As much as people like to view the SAT and ACT as grueling rites of passage or proxy IQ tests, these exams serve one primary purpose: college admissions. Most colleges rely on the SAT and ACT to add context to high school grades, which are themselves far more influential in admissions than test scores. As our nation’s ultimate standardized tests, the SAT and ACT (usually) provide valid, reliable, and fair data that allow comparison of students across the country and the world.
However, the admissions landscape seems to become more complex every year. Some schools have been exploring test-optional, test-flexible, or even test-blind policies. Even the schools that require test scores from all applicants chart individual paths to evaluation. Luckily, while you may feel like there are as many score policies as colleges out there, they all tend to follow three big trends:
SINGLE HIGHEST TEST DATE
Some schools want to see your single highest total SAT or ACT score, regardless of how many times you took either test. Your single highest score is determined by date, which means a student may send, for example, her October test score while hiding her scores from June and December. Students who have tested more than once can take advantage of Score Choice to send only their best test administrations.
More and more schools seem to eschew the single highest test date policy in favor of a more generous commitment to superscoring. Students who want to take advantage of superscoring from multiple test administrations so that admissions staff can construct a superscore, derived from the best scores from each section across multiple tests:
SAT Superscore = best Evidence-based Reading & Writing + best Math (+ best Essay)
ACT Superscore = best English + best Math + best Reading + best Science (+ best Writing)
Some schools will superscore only the SAT or ACT, while others superscore both. Some insane schools will piece together a hybrid superscore from both SAT and ACT scores!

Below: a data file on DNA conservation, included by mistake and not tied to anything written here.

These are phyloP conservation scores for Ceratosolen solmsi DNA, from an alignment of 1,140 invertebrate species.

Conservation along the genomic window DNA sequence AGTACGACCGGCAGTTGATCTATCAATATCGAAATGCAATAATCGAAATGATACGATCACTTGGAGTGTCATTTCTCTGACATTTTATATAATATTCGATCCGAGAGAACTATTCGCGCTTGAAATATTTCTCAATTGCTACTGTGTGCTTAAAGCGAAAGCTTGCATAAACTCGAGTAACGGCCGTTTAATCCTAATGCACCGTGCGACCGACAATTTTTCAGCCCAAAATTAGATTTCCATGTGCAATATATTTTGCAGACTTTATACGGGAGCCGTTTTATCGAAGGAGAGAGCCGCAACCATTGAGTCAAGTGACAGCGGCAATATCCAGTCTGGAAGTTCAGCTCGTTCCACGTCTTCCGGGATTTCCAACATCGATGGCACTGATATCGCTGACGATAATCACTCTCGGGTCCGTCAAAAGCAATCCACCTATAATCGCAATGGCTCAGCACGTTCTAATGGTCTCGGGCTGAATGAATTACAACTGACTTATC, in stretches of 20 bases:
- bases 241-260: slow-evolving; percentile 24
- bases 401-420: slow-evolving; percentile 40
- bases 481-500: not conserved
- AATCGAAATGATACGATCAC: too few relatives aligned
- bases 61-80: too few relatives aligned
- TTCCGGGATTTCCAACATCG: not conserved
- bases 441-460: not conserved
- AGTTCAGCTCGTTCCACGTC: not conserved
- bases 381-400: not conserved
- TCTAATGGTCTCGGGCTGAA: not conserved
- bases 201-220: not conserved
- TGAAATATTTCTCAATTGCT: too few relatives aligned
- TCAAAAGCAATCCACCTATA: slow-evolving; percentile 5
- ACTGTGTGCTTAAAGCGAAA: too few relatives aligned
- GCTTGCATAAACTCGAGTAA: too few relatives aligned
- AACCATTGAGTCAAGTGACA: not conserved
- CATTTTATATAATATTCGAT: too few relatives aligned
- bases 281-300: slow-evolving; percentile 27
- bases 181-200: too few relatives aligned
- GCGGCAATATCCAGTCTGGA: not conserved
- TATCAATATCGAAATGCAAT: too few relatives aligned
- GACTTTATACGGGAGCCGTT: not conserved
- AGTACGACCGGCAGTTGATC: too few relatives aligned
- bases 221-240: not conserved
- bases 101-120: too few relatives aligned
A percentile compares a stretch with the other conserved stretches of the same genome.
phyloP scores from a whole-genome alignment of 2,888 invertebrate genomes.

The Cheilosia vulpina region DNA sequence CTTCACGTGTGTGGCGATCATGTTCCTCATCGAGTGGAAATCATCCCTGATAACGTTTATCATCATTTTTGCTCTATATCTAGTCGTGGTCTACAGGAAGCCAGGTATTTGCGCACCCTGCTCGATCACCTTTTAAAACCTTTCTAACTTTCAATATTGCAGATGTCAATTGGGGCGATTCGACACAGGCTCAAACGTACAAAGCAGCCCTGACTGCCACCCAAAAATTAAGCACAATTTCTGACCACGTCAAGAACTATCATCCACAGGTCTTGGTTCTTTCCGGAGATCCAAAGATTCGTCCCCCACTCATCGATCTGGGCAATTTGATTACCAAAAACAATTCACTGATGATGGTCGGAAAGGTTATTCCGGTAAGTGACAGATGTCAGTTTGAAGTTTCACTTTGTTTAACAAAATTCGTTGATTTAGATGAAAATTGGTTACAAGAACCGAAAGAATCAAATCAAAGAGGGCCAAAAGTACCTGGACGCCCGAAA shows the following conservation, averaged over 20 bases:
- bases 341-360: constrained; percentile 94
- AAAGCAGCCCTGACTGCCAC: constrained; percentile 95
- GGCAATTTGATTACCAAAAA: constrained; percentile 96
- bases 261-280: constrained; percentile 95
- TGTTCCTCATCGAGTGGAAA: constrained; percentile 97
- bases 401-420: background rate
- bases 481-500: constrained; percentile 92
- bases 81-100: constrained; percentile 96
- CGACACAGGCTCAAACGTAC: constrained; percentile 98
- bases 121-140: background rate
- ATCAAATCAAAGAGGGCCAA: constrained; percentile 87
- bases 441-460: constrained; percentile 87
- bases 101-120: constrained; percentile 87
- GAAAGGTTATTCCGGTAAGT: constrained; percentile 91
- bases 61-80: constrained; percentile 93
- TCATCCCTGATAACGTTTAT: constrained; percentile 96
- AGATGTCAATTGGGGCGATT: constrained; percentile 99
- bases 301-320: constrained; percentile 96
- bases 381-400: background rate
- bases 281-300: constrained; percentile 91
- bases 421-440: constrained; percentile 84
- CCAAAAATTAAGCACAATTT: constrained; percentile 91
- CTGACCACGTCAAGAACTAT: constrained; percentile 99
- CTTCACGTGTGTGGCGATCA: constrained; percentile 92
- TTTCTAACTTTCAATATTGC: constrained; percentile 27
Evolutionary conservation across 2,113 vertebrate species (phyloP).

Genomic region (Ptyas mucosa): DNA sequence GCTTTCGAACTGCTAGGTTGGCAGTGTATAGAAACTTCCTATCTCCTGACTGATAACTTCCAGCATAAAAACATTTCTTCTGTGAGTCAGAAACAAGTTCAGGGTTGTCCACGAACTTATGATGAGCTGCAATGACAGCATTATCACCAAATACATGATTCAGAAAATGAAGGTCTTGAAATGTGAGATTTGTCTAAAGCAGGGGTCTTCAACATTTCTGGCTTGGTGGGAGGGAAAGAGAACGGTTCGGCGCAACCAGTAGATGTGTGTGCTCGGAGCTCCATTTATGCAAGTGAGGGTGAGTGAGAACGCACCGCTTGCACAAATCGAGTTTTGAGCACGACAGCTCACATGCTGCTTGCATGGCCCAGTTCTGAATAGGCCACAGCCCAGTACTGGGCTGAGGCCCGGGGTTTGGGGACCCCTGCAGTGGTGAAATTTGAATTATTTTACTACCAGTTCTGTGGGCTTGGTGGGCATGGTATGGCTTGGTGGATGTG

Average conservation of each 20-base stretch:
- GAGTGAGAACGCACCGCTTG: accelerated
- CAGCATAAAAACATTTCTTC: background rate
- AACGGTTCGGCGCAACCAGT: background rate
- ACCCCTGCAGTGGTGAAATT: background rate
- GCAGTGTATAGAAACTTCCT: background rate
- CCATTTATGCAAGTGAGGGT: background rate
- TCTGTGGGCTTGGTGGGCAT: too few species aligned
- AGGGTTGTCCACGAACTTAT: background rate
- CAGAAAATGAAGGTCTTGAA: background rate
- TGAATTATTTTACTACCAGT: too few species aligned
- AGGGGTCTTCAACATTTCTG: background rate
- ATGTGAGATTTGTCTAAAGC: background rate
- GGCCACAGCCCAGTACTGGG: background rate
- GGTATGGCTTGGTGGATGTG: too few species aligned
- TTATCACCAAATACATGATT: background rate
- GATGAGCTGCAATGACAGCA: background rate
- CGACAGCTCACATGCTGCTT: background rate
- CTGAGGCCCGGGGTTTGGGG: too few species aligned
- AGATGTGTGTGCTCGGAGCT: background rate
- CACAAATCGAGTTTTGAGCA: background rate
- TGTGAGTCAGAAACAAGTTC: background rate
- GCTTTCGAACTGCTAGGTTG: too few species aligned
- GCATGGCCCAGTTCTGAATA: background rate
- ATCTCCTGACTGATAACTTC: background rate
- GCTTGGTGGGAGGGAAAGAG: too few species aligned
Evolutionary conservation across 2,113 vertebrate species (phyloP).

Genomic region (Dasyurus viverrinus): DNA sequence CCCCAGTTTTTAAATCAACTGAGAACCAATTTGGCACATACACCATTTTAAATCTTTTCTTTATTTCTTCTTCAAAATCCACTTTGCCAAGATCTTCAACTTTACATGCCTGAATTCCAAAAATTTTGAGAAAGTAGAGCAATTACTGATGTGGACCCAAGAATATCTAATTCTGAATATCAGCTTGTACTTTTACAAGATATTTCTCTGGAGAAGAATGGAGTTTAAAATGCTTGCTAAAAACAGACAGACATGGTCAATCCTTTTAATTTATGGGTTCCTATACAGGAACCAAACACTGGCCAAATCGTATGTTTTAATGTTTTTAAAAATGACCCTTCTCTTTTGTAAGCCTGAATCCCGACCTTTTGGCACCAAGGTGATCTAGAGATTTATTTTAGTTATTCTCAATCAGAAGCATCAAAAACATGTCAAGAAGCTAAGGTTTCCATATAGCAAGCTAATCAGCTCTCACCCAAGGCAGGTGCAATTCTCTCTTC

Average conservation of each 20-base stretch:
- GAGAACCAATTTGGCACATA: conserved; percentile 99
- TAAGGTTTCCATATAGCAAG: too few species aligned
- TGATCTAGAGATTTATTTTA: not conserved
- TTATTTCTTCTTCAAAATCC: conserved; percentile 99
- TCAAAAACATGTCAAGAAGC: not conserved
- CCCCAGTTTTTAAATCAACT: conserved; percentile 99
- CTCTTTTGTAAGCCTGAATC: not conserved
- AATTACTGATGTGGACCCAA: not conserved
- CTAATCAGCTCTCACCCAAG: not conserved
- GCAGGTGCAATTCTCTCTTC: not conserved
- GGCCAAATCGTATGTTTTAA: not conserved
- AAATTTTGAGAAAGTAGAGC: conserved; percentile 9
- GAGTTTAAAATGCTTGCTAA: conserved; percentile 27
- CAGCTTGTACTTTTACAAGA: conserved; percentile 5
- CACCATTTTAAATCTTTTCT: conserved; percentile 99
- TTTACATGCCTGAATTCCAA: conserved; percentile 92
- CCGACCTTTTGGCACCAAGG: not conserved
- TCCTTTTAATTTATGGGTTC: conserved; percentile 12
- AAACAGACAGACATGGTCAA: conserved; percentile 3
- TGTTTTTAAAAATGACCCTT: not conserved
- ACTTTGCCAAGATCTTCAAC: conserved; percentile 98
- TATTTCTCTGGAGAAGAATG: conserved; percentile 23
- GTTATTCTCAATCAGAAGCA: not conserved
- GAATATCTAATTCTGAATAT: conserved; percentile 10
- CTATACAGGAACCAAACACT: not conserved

ALL SCORES REQUIRED FOR REVIEW
The trend may surely be leading towards more and more individualized presentation of test scores, but some schools are staying old school. It wasn’t that long ago that colleges would automatically receive every SAT score in a student’s testing record. Even though the College Board finally caught up to ACT in establishing Score Choice, a handful of colleges require applicants to submit scores from every SAT and ACT they’ve taken. While this sounds scary, College Board asserts that these schools take into consideration the highest section scores and pay attention to any improvements made between sections. The truth of that assertion or the consequence for not sending in all official test scores remains a mystery.
While any given student surely has a preferred policy, applicants don’t get to choose how colleges evaluate SAT and ACT scores. The colleges themselves decide how they evaluate test scores, which means that every school sets its own policy. Not only that, but policies can change every year, which means that every applicant needs to do the research or work with someone who does that for them. How do you find learn a school’s SAT and ACT policies?
Whatever your path, do your research early to ensure that your testing plan is informed by the test score policies of your target schools. For example, students targeting schools with Single Highest Test Date policies may choose to stop testing once they hit certain scores, while those going for Superscore schools may continue to test to improve specific SAT or ACT sections. High schoolers considering colleges that want to see all test scores will favor quality over quantity in testing rather than pursuing lots of official tests. The more you know in advance, the smarter your strategy for taking the SAT and ACT will be.